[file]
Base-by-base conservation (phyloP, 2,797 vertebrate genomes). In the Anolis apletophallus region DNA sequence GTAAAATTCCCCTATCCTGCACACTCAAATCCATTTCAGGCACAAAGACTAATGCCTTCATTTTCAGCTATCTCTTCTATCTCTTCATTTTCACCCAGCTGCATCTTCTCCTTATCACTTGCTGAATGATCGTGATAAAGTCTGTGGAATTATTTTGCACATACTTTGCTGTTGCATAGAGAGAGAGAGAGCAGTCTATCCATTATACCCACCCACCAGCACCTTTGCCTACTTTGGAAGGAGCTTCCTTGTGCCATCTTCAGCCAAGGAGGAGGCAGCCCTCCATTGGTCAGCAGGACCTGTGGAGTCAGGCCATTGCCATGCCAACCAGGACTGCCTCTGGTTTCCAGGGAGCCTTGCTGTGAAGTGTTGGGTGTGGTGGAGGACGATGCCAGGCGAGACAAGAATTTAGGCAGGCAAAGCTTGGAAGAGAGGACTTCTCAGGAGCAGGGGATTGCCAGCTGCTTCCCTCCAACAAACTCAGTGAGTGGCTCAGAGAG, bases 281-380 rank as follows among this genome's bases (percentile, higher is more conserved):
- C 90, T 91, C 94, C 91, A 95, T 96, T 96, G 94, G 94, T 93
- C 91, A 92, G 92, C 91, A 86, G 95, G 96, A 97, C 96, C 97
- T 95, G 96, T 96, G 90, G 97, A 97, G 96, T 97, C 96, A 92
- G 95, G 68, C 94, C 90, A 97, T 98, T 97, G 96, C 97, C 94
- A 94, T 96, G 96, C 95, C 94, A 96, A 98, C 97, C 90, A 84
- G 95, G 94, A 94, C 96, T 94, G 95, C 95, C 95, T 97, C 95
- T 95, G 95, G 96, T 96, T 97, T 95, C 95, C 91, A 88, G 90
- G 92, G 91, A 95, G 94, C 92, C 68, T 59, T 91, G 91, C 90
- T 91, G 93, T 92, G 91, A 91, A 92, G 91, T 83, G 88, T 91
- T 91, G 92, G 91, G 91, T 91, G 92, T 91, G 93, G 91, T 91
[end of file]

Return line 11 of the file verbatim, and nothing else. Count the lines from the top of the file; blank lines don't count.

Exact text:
- T 91, G 92, G 91, G 91, T 91, G 92, T 91, G 93, G 91, T 91